Author Topic: James Joyces's notes for The Twelve Pound Look  (Read 19076 times)

Nicholas

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James Joyces's notes for The Twelve Pound Look
« on: January 23, 2011, 03:37:33 PM »
I bought a second hand edition of The Plays of J.M. Barrie in One Voulume (1942) and on the title page of The Twelve Pound Look an unknown hand has written:

This play was performed on June 17, 1918, at the Pfauentheater in Zurich and James Joyce, the manager of the English Players and the best hated British subject (by British bureaucrats of course) in the country at that time, wrote for the printed programme a set of notes describing the play that deserve to be rescued:

The Twelve-Pound Look by J.M. Barrie
One Sim is about to be knighted, possibly, as the name would suggest, for having patented a hairgrower.  He is discovered rehearsing his part with his wife whose portrait we see on the wall, painted by a Royal Academician, also knighted, presumably for having painted the label for the hairgrower.  A typist is announced.  This typist is his runaway wife of some fourteen years before.  From their conversation we learn that she left him not for another man but to work out her salvation by typewriting.  She had saved twelve pounds and bought a typewriter.  The Twelve-Pound Look, she says is that look of independence in a wife's eye which every husband should beware of.  The new knight's new wife "noted for her wit" - chary of it, too - seems likely to acquire the look if given time.  Typewriters, however, are rather scarce at present.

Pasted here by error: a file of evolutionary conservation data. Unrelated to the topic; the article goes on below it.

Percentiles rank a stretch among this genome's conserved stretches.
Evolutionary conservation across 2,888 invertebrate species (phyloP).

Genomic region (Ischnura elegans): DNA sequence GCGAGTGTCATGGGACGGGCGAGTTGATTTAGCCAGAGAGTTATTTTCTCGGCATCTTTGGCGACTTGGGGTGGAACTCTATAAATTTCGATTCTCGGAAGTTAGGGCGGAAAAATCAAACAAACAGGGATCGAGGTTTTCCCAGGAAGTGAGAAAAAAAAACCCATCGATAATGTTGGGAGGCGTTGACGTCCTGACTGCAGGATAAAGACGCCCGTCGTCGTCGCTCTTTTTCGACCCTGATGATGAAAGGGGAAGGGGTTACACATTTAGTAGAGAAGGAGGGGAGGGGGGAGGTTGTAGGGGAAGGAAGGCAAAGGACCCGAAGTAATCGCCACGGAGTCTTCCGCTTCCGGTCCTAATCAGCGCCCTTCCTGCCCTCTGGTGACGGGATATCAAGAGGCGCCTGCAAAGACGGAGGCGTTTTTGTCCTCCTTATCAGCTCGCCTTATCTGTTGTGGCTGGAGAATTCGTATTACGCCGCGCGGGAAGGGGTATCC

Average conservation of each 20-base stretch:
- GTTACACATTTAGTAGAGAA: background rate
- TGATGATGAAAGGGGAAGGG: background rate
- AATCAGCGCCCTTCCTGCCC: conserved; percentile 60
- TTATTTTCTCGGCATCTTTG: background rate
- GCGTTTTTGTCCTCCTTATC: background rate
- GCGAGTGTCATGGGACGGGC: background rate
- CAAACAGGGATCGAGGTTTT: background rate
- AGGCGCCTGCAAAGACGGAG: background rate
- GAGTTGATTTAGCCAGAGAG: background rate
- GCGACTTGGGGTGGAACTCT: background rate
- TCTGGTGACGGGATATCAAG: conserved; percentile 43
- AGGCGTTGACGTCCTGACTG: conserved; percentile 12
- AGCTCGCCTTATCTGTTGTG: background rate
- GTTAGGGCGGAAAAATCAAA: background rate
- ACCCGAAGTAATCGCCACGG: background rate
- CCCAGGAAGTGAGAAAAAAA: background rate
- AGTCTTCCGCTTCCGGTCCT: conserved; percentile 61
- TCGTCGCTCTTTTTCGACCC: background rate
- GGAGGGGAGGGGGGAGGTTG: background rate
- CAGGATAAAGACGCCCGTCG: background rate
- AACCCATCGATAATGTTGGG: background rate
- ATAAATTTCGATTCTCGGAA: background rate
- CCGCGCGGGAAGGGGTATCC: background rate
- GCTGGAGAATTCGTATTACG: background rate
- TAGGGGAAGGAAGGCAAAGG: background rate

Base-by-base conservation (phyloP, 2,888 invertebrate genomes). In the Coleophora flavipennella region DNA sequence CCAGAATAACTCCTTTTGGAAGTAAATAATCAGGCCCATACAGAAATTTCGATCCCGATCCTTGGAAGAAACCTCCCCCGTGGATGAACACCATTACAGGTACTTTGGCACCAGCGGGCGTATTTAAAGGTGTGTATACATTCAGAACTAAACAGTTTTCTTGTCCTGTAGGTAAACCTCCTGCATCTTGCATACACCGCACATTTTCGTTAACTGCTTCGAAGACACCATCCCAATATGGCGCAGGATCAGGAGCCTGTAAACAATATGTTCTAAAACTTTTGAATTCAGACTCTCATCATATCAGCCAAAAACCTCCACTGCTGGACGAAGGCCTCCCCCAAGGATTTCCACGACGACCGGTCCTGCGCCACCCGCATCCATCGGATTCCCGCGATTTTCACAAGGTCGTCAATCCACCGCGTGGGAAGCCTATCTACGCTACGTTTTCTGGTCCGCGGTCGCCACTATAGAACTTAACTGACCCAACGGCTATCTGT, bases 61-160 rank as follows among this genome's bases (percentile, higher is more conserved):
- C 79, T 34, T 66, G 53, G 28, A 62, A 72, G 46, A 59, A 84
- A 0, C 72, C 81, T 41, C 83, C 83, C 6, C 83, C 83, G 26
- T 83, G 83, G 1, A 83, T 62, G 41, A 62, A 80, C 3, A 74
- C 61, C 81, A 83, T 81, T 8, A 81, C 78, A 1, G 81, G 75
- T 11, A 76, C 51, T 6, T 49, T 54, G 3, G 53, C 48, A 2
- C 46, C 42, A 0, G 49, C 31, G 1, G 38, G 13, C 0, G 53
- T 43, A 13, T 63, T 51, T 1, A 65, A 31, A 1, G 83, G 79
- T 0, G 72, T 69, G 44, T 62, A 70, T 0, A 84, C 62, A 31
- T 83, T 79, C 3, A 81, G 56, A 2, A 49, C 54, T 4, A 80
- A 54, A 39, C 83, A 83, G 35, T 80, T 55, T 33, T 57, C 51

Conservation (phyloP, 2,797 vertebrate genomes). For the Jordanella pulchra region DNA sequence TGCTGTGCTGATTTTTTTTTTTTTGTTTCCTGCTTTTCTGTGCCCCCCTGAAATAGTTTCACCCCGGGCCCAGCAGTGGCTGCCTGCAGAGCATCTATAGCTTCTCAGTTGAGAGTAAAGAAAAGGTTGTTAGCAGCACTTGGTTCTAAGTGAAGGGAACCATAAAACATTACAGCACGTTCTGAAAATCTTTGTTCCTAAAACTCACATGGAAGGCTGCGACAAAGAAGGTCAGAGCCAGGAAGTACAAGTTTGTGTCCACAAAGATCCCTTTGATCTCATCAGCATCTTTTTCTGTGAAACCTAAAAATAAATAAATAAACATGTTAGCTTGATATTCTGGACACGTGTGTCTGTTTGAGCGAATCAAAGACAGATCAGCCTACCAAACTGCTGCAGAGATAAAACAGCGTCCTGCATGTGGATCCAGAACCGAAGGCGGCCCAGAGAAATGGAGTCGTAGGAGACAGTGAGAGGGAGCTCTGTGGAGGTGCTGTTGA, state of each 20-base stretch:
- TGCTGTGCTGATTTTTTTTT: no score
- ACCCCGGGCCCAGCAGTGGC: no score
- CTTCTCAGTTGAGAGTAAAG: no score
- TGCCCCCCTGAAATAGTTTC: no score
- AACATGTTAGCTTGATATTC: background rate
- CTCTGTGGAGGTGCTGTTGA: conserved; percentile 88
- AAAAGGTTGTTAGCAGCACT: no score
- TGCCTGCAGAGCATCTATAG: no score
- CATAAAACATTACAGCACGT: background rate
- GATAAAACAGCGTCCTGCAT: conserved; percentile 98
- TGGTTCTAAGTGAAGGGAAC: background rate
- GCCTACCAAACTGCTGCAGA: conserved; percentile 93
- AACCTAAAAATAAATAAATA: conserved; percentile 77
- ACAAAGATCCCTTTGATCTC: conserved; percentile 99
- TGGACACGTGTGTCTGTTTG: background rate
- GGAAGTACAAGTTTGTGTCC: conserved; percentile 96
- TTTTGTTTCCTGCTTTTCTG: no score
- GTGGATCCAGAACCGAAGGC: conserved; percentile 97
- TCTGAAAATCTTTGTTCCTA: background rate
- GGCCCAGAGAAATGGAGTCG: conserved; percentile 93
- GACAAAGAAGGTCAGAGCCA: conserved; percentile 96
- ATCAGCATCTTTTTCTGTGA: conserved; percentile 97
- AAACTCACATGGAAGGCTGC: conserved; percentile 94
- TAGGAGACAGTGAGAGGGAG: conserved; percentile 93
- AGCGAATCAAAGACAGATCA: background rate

kimberleywil

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Re: James Joyces's notes for The Twelve Pound Look
« Reply #1 on: February 14, 2011, 06:03:46 AM »
It is not available in my local library. :( Where did you get it from?

Jay

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Re: James Joyces's notes for The Twelve Pound Look
« Reply #2 on: February 14, 2011, 09:17:06 AM »
It's a short play so it's not usually published on its own. You should be able to find it in a volume of Barrie's collected plays. Good luck, hope you enjoy it.